With anger fast becoming the emotion of choice today, learning to handle the new volatility has become a priority for Christians.
The acronym WWJD, though rather clumsy, has quickly become the best known of all in today’s world. What would Jesus do? There are a whole range of issues which people can use this probing question to cast light on. If you want my opinion, I prefer the question: what would Jesus have me do? However, WWJHMD doesn’t quite trip off the tongue in a way that’s likely to catch on. What would Jesus have me do? isn’t a question you can always answer with any certainty, but I think it is easier dealing with your own conscience than trying to imagine yourself into Jesus’. After all, when Jesus walked into the Temple at Jerusalem one particular day, who could have predicted he would end it guilty of assault and criminal damage?
The attack on the temple traders is just one example from the life of Jesus where we find him doing inexplicable things. Comparing a Gentile woman to a dog licking up crumbs under the table is another, though we have lost the raw impact this must have made by co-opting it into our liturgy: ‘we were not fit even to eat the crumbs from under your table’. God is unpredictable and he is untamed power. Scripture tells us he always acts in ways which are consistent with his character, but this doesn’t mean that we can anticipate it.
Why did Jesus behave in such a violent way then? It appears at two different points in the Gospel accounts. John places it early in Jesus’ ministry after the first miracle, while the other writers place it after the triumphal entry into Jerusalem, shortly before his arrest and execution. Commentators have speculated long and hard over his purpose. The claim that an otherwise legitimate trade had no place in the Temple precincts is sometimes made. Others assume the prices must have been extortionate, part of an organised racket abusing the solemn business of atoning for sin. However, Mark’s Gospel shows Jesus to be driving out the buyers as well as the sellers and the idea anyway of Jesus being some kind of ‘Watchdog’ consumer champion is harder to swallow.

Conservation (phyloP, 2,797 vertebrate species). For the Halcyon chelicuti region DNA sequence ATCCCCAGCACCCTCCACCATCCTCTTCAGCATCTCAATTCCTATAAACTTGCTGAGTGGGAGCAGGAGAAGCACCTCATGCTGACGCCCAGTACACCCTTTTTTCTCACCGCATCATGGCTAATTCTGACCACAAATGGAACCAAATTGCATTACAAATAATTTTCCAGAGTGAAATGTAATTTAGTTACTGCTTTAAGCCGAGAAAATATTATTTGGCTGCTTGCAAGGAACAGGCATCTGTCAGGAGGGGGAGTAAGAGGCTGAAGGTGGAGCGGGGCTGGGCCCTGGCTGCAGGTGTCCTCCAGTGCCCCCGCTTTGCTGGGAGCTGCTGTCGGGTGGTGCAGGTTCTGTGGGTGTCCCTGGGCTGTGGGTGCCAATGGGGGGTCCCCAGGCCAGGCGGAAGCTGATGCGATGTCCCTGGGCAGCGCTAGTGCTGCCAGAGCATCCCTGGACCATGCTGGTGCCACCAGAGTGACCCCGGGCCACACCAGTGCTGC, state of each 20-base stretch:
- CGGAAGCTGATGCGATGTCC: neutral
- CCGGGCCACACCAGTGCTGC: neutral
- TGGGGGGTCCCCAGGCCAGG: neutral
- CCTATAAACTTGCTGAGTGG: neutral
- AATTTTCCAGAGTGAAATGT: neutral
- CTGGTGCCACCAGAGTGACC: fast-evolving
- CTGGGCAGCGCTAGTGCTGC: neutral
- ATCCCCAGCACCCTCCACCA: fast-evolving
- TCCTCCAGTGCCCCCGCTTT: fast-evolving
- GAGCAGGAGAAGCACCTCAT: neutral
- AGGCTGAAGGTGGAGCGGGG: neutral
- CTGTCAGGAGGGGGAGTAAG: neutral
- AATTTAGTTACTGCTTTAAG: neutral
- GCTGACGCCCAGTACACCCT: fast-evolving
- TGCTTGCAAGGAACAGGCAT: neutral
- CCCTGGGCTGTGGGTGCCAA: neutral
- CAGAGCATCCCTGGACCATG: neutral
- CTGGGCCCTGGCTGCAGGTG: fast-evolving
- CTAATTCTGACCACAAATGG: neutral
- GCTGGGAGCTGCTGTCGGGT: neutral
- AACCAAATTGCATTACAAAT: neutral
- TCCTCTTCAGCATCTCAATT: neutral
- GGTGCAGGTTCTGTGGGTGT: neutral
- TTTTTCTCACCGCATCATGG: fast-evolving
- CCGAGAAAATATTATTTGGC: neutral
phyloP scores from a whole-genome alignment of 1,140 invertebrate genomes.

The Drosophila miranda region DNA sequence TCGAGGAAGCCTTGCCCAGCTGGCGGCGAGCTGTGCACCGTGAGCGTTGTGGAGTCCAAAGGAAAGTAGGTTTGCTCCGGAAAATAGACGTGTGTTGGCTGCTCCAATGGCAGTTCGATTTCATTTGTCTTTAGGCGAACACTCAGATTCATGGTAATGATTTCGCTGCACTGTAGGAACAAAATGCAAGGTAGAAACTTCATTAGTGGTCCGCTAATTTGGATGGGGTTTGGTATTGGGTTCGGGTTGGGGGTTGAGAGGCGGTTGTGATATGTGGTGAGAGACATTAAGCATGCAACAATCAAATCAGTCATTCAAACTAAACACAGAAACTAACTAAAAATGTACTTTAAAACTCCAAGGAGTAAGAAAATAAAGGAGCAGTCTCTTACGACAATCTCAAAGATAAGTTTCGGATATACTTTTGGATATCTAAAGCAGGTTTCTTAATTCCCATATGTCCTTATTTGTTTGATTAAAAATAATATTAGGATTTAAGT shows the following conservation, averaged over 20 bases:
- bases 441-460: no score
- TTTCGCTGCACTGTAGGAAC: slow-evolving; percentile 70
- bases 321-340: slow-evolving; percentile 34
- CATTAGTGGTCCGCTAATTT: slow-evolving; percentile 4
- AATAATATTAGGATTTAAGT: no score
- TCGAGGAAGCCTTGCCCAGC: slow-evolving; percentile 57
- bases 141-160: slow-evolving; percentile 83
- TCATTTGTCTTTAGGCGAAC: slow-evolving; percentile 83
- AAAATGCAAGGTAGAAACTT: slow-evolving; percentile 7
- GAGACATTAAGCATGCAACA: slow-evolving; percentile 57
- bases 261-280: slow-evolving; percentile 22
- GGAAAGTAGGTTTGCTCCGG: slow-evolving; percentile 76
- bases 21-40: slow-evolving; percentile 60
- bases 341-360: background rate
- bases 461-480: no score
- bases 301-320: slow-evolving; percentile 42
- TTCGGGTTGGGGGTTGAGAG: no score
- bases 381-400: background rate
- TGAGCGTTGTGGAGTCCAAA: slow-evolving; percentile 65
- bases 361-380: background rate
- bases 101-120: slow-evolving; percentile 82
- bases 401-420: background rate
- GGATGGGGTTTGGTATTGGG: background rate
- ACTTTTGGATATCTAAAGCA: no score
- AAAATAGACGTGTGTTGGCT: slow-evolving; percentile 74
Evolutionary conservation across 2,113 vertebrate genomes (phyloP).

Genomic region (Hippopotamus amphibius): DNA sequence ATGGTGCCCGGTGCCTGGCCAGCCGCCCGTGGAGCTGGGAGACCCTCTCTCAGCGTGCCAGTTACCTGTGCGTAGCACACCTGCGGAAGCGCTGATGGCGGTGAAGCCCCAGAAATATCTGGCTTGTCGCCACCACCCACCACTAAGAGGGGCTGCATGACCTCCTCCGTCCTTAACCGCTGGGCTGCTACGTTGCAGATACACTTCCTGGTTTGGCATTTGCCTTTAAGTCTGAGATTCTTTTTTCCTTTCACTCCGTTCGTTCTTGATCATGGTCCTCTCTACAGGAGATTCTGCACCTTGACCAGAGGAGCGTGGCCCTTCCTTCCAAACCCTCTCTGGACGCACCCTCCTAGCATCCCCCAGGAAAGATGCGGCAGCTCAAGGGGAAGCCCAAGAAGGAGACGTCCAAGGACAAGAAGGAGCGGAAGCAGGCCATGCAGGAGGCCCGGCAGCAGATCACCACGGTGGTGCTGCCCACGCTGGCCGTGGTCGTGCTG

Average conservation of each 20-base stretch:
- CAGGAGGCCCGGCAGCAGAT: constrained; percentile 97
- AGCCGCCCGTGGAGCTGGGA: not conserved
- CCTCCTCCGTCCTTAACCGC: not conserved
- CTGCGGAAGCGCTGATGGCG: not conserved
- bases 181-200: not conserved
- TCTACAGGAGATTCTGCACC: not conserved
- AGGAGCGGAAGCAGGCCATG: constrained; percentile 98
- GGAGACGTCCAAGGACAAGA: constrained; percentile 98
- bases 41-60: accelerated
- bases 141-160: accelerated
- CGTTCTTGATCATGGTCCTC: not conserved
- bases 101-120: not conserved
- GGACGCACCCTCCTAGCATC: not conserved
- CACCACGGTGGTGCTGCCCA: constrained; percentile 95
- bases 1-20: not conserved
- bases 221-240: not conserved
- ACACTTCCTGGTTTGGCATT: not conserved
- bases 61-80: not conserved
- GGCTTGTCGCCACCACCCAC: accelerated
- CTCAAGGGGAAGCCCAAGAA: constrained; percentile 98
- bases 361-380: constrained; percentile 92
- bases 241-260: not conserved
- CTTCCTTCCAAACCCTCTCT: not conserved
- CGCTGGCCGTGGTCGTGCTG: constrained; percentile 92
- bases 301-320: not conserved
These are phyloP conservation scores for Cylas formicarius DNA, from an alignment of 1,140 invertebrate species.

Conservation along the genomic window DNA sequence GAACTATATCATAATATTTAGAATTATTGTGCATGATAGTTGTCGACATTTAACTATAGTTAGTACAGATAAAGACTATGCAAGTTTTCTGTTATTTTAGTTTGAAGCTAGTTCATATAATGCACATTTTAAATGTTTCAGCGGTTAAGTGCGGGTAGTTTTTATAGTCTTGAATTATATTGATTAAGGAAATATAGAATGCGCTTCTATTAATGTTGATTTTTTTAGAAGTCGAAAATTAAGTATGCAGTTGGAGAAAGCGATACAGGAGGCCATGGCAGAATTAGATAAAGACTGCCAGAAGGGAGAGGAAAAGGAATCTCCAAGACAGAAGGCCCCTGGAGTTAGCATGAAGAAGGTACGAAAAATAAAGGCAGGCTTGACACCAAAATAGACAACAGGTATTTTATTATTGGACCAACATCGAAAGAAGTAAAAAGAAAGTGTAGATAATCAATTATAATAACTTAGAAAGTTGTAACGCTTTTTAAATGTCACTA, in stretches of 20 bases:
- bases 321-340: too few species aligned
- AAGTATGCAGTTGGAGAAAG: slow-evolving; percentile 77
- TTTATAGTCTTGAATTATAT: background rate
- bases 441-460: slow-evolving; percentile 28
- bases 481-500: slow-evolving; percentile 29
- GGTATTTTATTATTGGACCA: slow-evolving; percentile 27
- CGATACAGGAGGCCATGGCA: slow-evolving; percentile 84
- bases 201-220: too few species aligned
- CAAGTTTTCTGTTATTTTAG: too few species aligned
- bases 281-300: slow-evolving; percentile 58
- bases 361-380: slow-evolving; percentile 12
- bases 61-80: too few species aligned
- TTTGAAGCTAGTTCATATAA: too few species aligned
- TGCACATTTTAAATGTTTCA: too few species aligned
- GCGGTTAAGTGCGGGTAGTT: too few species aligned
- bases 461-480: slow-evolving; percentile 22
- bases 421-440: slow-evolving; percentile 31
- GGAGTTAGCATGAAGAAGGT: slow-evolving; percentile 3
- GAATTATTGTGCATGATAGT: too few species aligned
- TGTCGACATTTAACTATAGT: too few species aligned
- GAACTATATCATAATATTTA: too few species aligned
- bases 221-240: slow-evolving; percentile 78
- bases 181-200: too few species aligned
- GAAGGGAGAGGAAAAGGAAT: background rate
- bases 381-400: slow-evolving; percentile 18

His attack can’t have been extensive, otherwise the religious leaders would have found grounds to try him for blasphemy there and then. It looks more like a symbolic assault on the spiritual corruption that had eaten into the rituals of Judaism. But this was more than a carefully organised photo-opportunity, the kind of stunt where an overweight figure dressed as Batman hangs ungracefully from a public building in Westminster. This anger was tangible and fearless – and it was designed to hurt. Jesus may have been slow to anger, but like many such people, when his anger was roused it was fierce.
Anger is fashionable today. A few years ago I read a book by the journalist Gavin Esler about his time as the BBC’s Washington correspondent. He called it: ‘United States of Anger’, pondering how the richest society in human history could also be one of the angriest. I feel now more than when I read it that a similar rage has gripped Britain too and there are most likely several triggers.